Stephanie Slade is a project director at The Winston Group, a political strategy company.
In his acclaimed recent speech in Osawatomie, Kan., President Barack Obama articulated what has become the dominant liberal explanation of the issues America faces. "Inequality gives an outsized voice to the few who can afford high-priced lobbyists and unlimited campaign contributions, and runs the risk of selling out our democracy to the highest bidder," he said.
The president correctly identifies the injustice inherent in rewarding the rich with undue political influence. Unfortunately, he misdiagnoses the source of the problem.
Obama's mistake is a common one. He sees inequality as the root cause of our present evils, giving those "at the top" an unfair advantage when it comes to advocating for policies that benefit them. They alone have the resources to buy access and sway, thereby ensuring the "rules of the game" will always be rigged in their favor. This story makes intuitive sense, but it suffers from an obvious flaw: The real problem is not that certain individuals have the ability to "game" the system while others do not. The problem is that we've come to accept a system that invites itself to so easily be gamed.
Within a free market, inequality comes almost exclusively from one place: unique individuals' differing levels of productive ability. People who work hard to solve problems and produce things of value to society tend to accrue wealth. The more productive you are, the more wealth you can accrue, and the less productive you are, the less wealthy you're likely to be.
The world we live in, however, boasts many avenues for a person to become rich that have nothing to do with productivity. For example, you can be elected or appointed to a position of power, at which point those who can afford to will expend resources trying to persuade you to enact policies that favor them. They'll donate to your campaign in the hopes that you'll channel government funding to their industry. They'll hire fancy lobbyists in the hopes that you'll pass regulations that damage their competitors. As a result, you will gain more power—and you both will gain more wealth.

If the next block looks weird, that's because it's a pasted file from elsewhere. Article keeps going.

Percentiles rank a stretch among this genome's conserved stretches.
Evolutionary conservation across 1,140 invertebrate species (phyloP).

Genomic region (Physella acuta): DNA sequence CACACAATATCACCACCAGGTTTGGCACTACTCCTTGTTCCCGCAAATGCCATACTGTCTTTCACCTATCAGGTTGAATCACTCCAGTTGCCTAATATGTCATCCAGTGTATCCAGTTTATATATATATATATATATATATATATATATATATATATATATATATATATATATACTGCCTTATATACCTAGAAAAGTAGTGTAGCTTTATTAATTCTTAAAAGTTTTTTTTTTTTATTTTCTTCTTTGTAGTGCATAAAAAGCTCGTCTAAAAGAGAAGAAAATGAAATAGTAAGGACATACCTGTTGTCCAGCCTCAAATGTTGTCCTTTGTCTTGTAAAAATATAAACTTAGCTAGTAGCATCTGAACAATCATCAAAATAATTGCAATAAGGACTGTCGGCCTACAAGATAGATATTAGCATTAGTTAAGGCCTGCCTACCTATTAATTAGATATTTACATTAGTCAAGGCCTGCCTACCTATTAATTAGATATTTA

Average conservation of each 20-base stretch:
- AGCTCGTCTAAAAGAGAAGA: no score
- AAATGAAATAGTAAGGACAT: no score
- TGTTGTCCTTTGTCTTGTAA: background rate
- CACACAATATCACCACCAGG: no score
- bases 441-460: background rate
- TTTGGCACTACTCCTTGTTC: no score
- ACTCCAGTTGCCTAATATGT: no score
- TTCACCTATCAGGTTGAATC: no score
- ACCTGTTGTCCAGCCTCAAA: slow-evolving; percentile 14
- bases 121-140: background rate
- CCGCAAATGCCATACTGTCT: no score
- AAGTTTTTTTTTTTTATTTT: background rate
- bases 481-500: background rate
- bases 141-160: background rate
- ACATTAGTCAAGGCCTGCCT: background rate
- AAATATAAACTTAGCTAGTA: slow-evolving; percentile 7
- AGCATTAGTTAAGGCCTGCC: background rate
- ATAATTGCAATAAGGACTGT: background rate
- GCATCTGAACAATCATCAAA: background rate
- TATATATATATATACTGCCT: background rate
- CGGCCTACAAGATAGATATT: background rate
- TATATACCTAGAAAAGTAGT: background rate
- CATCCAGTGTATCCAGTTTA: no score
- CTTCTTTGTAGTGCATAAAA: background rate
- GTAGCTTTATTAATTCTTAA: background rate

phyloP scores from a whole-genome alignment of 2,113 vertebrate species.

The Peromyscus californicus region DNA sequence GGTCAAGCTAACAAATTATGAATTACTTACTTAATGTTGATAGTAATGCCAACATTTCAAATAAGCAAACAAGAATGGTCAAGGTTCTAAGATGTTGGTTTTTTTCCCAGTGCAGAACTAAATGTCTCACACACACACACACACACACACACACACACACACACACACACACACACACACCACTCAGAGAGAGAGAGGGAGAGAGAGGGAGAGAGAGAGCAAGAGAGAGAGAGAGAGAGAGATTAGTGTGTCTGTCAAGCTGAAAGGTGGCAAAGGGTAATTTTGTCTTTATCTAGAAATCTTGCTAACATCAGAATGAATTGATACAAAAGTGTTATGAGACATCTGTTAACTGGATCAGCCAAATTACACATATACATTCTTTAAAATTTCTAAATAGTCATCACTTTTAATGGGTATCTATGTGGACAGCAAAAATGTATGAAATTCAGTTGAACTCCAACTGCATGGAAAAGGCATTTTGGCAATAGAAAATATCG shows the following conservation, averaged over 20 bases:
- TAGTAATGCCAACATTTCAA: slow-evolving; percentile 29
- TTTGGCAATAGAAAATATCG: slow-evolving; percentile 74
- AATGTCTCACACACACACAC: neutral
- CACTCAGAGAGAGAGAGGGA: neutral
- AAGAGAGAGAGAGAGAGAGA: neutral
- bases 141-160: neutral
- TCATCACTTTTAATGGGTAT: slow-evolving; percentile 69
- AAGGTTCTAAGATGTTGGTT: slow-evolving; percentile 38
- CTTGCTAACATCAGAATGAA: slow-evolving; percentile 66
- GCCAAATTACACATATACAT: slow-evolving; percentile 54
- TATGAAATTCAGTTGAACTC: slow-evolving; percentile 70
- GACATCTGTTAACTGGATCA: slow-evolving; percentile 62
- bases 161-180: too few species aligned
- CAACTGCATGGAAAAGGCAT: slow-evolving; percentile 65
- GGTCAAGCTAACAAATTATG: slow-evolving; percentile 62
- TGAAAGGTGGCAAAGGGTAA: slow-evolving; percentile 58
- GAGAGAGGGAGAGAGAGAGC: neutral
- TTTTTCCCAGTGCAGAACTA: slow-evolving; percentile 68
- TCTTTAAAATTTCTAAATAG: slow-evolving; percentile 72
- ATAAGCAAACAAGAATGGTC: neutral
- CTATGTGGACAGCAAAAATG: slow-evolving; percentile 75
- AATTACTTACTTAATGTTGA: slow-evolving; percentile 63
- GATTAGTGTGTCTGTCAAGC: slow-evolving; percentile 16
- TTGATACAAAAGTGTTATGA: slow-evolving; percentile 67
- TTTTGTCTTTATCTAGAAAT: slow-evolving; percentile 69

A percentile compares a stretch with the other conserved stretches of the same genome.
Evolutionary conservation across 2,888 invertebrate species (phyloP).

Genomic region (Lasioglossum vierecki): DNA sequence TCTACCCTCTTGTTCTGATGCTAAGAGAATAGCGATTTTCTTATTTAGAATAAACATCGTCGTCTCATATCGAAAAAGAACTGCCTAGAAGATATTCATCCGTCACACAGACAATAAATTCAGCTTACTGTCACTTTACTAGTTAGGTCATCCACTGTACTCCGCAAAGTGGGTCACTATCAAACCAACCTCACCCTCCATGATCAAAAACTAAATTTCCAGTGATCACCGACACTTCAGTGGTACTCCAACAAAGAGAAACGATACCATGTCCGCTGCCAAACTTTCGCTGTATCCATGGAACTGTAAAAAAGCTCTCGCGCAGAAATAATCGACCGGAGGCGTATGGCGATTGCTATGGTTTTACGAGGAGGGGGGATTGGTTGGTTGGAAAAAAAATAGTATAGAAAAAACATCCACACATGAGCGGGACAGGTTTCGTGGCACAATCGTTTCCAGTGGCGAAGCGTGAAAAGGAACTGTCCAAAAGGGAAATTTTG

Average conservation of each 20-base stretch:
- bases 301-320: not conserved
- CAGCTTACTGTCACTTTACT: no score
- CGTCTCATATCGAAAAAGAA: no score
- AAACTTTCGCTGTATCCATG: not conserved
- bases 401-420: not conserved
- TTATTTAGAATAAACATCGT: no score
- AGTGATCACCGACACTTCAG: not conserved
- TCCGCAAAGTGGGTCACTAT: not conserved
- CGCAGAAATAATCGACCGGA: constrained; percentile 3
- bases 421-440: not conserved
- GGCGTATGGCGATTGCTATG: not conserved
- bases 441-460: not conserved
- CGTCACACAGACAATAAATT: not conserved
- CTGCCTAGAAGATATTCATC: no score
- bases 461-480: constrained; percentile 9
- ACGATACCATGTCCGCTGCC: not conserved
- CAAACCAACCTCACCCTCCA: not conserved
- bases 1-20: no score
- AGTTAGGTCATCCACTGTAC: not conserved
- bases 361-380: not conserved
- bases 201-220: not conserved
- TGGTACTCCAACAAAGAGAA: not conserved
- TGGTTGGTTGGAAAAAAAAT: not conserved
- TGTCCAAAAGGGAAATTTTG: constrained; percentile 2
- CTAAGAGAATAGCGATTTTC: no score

There are other ways to amass wealth in our world without being productive. You can advocate for rule changes that favor you directly. You can arrange your property so as to pay as little in taxes as possible. You can collect bailouts. You can take advantage of government programs that try to make things like housing or education less expensive for regular Americans by raising prices on those things and pocketing the difference. Such activities reward ingenuity in altering or circumventing the rules of a market economy rather than ingenuity in producing things that make people better off. In the process, they exacerbate the problem of inequality—after all, as the president noted, those who don't possess resources will never have the same success getting rules bent in their favor as those who have money to spend.
The liberal reaction is to want to reduce inequality directly through forced redistribution. More regulations to keep behemoth corporations in their place, bigger tax breaks and subsidies to help struggling companies compete and higher taxes on the affluent to prevent them from getting too far ahead of the average American worker. In practice, this only creates more opportunities for the powerful to exert their influence, and the new benefits are just as likely as the old ones to end up getting channeled in the direction of the rich.
A better, though less obvious, solution would be to answer not with more government involvement but with less. The well-intentioned liberal is understandably outraged at the thought: Sit back and do nothing to stop big-wig special interests from taking advantage of the little guy? The idea strikes many as negligence of a criminal kind.